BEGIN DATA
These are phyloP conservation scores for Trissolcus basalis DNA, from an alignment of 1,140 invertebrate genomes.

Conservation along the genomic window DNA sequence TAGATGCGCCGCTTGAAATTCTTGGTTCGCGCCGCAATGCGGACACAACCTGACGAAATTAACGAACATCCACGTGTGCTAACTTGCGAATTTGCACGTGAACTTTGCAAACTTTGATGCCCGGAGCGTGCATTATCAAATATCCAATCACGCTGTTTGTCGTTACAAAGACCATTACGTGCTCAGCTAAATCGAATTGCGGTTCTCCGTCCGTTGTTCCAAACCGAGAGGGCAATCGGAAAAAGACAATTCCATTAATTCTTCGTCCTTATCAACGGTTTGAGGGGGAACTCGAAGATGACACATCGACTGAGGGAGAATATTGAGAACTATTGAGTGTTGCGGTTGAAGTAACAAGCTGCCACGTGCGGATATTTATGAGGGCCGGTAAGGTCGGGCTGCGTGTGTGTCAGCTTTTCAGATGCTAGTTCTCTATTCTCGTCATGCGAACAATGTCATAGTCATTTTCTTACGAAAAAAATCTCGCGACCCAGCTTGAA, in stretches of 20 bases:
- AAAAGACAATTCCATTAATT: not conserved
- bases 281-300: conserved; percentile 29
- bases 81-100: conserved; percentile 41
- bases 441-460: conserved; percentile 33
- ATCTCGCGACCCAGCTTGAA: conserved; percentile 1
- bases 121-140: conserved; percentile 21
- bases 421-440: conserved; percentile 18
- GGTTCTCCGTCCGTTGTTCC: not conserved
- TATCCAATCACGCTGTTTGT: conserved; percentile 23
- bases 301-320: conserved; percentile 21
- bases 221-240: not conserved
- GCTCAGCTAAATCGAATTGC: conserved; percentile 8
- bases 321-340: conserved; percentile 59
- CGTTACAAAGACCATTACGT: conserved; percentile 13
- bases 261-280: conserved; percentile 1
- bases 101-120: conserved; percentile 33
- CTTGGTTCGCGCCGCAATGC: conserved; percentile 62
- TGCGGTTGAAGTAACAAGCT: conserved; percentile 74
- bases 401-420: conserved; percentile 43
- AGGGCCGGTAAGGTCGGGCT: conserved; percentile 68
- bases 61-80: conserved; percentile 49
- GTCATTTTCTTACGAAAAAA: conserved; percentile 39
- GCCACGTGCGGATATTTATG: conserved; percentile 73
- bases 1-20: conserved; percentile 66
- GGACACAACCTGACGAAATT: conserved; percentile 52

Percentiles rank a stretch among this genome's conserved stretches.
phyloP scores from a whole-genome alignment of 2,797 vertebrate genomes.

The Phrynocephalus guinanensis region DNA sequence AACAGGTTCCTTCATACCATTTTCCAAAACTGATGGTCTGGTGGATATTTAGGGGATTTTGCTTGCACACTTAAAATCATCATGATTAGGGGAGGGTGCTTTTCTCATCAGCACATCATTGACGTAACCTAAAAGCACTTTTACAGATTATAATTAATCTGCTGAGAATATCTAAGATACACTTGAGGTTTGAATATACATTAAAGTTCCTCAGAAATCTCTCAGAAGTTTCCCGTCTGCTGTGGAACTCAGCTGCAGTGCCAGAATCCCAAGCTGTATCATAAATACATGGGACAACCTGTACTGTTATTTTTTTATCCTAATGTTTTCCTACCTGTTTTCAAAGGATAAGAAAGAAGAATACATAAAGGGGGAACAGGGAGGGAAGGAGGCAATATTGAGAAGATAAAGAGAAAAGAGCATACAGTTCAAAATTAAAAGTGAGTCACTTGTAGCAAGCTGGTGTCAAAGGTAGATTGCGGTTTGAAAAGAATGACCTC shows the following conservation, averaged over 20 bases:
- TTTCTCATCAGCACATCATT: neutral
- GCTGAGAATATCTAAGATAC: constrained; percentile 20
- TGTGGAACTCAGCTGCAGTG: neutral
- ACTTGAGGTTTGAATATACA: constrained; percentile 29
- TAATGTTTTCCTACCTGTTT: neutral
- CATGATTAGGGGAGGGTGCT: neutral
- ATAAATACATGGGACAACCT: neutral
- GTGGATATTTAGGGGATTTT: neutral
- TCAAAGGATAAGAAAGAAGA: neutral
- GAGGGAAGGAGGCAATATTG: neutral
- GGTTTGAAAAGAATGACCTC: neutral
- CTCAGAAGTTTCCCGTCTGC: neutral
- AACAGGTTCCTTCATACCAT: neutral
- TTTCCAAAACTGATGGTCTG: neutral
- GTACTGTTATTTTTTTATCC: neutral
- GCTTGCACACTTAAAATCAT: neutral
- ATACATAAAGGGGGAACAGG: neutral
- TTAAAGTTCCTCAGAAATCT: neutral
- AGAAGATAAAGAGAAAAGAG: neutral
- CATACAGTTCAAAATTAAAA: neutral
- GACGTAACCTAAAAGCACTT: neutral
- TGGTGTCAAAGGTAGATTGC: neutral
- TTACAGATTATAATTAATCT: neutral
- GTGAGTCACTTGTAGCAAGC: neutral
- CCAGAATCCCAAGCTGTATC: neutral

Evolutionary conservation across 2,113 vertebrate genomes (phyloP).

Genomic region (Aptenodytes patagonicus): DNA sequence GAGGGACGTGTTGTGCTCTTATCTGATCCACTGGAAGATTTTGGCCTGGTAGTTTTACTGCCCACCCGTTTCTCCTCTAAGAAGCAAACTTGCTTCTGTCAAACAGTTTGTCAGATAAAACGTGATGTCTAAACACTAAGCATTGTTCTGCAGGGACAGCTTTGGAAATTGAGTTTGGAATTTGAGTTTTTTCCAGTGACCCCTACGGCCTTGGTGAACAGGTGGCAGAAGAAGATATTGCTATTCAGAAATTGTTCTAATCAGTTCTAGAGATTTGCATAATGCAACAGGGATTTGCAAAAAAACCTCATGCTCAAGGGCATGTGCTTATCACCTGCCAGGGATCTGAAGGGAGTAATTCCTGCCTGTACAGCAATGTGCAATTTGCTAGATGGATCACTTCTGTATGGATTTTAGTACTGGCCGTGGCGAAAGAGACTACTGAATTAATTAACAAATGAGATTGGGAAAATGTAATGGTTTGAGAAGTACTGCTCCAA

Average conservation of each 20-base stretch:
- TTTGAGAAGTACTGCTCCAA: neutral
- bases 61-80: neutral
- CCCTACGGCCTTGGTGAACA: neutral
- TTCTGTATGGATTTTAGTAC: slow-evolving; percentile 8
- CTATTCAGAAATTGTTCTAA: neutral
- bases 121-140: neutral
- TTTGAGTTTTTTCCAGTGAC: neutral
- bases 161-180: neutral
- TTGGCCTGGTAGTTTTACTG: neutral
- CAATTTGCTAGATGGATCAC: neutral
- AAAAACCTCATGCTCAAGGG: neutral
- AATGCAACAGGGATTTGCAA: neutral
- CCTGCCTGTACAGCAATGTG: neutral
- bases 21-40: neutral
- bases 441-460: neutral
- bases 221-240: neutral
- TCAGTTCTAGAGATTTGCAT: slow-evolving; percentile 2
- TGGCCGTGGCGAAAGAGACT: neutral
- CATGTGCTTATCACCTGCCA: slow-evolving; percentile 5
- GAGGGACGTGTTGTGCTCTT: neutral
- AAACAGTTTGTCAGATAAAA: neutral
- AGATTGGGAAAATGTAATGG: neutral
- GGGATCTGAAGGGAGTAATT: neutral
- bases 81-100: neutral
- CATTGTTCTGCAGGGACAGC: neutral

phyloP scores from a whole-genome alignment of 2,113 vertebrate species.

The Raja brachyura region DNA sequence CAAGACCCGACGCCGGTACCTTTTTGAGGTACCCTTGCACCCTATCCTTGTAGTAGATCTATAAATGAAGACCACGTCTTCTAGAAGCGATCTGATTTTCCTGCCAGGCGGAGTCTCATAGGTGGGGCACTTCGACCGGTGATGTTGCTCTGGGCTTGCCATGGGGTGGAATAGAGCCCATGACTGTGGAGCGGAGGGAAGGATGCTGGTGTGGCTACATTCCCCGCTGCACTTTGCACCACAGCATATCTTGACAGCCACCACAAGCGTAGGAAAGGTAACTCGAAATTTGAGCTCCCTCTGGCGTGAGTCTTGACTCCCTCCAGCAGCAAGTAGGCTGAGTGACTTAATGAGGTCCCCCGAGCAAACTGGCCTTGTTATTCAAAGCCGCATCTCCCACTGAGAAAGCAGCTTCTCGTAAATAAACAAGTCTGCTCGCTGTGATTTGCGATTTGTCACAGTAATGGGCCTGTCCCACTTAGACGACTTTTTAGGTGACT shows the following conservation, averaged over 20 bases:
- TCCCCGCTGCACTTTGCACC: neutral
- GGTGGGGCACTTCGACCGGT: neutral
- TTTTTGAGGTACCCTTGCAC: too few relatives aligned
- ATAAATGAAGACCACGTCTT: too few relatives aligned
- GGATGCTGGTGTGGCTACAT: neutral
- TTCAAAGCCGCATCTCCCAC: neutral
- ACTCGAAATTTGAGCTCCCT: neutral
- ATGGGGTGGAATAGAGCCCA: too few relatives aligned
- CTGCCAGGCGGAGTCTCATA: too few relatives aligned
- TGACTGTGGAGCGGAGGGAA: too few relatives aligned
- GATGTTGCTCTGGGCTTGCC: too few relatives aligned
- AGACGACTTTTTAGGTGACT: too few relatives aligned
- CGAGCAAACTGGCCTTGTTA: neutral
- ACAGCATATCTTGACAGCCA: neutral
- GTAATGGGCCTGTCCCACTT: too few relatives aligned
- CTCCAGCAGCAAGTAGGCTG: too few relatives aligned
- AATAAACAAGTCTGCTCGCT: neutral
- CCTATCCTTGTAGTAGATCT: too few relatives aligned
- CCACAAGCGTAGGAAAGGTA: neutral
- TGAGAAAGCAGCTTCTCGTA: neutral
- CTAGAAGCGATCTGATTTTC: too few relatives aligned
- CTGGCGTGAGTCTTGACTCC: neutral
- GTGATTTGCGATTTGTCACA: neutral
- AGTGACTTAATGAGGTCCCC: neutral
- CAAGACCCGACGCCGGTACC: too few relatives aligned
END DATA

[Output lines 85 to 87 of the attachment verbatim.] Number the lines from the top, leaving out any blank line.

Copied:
The Raja brachyura region DNA sequence CAAGACCCGACGCCGGTACCTTTTTGAGGTACCCTTGCACCCTATCCTTGTAGTAGATCTATAAATGAAGACCACGTCTTCTAGAAGCGATCTGATTTTCCTGCCAGGCGGAGTCTCATAGGTGGGGCACTTCGACCGGTGATGTTGCTCTGGGCTTGCCATGGGGTGGAATAGAGCCCATGACTGTGGAGCGGAGGGAAGGATGCTGGTGTGGCTACATTCCCCGCTGCACTTTGCACCACAGCATATCTTGACAGCCACCACAAGCGTAGGAAAGGTAACTCGAAATTTGAGCTCCCTCTGGCGTGAGTCTTGACTCCCTCCAGCAGCAAGTAGGCTGAGTGACTTAATGAGGTCCCCCGAGCAAACTGGCCTTGTTATTCAAAGCCGCATCTCCCACTGAGAAAGCAGCTTCTCGTAAATAAACAAGTCTGCTCGCTGTGATTTGCGATTTGTCACAGTAATGGGCCTGTCCCACTTAGACGACTTTTTAGGTGACT shows the following conservation, averaged over 20 bases:
- TCCCCGCTGCACTTTGCACC: neutral
- GGTGGGGCACTTCGACCGGT: neutral